“We can’t predict what’s going to happen in six months or two years, but I think it’s a good reminder for us to keep our program flexible to respond to those kinds of things,” Ritter said.

In neighboring Arlington County, scooter and e-bike provider Veo recently declined to renew its permit, citing market conditions. Superpedestrian is also exiting Arlington as it shutters its U.S. business.

Bird and Bird-owned Spin still operate in Arlington, as does Lime, which announced near the end of 2023 that it had logged 500 million total rides on its devices.

Musician and activist Calvin Earl will lead a class on the music of the Civil Rights Movement for Martin Luther King Jr. Day in McLean (courtesy McLean Community Center)

Martin Luther King Jr. Day is this Monday (Jan. 15), and local events will honor the civil rights leader and provide community engagement opportunities.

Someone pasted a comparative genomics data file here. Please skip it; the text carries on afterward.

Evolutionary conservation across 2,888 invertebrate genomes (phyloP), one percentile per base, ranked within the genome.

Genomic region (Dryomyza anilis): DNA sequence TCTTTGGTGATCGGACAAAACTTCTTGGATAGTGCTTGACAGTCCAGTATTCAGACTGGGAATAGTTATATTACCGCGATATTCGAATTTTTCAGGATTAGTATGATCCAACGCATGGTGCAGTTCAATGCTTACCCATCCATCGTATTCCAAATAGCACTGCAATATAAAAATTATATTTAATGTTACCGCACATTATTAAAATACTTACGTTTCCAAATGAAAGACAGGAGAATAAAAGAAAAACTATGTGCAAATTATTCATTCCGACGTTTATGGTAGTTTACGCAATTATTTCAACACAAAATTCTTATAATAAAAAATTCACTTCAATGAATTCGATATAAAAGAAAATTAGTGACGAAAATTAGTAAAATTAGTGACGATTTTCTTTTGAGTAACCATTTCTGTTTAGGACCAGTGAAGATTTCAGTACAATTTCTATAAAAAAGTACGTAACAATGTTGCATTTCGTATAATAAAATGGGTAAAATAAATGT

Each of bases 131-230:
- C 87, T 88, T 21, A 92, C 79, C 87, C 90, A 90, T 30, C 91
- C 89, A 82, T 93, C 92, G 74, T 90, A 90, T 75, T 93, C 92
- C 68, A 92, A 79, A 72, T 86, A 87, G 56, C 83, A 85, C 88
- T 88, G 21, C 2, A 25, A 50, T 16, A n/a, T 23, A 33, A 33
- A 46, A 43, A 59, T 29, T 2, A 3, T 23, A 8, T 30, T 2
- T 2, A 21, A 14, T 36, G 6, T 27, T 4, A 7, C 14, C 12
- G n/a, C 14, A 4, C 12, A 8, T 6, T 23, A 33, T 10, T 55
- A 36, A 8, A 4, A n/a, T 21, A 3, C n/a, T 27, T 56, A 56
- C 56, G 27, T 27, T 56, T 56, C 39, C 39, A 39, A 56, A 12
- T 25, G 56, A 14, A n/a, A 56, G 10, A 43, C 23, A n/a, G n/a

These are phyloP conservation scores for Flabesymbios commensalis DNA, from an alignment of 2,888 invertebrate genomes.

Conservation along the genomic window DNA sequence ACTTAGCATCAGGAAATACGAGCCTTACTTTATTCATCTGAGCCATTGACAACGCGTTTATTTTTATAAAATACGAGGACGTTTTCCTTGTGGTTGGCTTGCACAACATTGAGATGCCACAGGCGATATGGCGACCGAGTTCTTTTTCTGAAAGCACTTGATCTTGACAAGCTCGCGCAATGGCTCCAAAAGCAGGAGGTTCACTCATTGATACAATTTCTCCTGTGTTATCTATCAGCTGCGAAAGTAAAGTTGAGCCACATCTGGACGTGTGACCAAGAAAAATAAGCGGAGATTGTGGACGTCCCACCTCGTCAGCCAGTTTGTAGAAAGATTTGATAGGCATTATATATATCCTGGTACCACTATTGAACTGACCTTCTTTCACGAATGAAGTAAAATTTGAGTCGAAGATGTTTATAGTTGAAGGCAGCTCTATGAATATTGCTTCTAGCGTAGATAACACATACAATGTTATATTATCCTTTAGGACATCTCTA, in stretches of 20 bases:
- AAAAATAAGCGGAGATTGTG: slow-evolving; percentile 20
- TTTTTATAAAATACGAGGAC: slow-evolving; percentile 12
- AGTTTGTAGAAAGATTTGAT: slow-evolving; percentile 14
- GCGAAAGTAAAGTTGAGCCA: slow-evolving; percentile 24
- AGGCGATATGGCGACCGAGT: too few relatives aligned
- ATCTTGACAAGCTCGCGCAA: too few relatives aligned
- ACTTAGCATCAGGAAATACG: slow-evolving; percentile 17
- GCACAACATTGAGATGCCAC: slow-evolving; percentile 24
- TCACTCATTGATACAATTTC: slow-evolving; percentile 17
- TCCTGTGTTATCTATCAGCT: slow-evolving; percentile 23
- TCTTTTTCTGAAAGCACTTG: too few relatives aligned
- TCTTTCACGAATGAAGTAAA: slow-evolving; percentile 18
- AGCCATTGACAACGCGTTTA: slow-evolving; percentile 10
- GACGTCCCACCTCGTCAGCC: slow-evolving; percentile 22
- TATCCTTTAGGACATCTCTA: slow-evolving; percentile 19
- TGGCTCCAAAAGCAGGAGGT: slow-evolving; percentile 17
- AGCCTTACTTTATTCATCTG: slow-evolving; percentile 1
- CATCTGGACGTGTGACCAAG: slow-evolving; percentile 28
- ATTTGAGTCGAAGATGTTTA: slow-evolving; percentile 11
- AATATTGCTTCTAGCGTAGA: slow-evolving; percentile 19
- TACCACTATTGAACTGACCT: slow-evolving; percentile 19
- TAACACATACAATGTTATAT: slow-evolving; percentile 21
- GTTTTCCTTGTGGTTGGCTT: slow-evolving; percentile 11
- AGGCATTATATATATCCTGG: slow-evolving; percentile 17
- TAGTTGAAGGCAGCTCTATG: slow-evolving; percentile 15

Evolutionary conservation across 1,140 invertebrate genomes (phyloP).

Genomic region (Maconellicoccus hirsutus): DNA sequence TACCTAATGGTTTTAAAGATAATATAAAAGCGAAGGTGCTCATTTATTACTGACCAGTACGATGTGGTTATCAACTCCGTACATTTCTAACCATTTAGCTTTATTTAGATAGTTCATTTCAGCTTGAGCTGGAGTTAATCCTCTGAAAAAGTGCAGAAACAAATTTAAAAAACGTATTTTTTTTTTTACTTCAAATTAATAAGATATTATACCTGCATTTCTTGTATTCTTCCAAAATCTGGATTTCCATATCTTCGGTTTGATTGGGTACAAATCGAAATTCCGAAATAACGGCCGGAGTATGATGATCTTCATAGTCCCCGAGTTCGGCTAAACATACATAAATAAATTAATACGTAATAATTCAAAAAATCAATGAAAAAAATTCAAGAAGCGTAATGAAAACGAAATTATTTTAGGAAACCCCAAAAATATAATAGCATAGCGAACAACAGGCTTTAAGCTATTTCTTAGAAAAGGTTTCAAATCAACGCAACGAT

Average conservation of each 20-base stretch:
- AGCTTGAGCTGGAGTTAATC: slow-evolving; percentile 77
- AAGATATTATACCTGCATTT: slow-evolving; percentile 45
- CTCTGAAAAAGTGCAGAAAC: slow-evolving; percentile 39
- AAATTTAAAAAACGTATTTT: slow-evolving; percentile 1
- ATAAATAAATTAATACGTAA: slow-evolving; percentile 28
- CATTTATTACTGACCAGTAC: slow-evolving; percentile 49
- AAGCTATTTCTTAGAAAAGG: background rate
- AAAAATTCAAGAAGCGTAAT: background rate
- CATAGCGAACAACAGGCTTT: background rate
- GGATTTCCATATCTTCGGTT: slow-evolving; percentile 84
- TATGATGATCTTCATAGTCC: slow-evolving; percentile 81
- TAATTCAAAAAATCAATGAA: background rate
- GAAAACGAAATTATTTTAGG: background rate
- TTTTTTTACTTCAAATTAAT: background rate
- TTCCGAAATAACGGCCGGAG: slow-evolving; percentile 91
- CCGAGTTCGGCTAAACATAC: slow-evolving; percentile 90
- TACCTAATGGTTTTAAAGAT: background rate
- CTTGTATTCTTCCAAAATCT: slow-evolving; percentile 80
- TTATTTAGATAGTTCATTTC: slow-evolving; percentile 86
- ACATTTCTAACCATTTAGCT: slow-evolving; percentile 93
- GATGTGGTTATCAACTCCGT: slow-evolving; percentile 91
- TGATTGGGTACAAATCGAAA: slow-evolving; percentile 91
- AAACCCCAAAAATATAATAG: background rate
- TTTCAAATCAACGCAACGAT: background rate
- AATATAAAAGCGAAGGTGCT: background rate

The holiday marks King’s birthday (Jan. 15, 1929), and it is also a Congressionally-designated day of service.

A sampling of the many MLK Day events planned around Fairfax County includes speeches, a march and volunteer projects:

2024 Reston Dr. Martin Luther King Jr. Birthday Celebration
Saturday, Jan. 13-Monday, Jan. 15
Multiple locations
Some events are free, some are ticketed

The Reston Community Center has a full slate of events, including community service projects on Saturday morning at Cathy Hudgins Community Center at Southgate (12125 Pinecrest Road) and a musical performance on Sunday at RCC Hunter Woods — Center Stage (2310 Colts Neck Road). On Monday at 11 a.m., Rev. William J. Barber will deliver a keynote address to a sold-out audience at RCC Hunter Woods. If you don’t have tickets, you can join a waitlist at the box office at 10 a.m.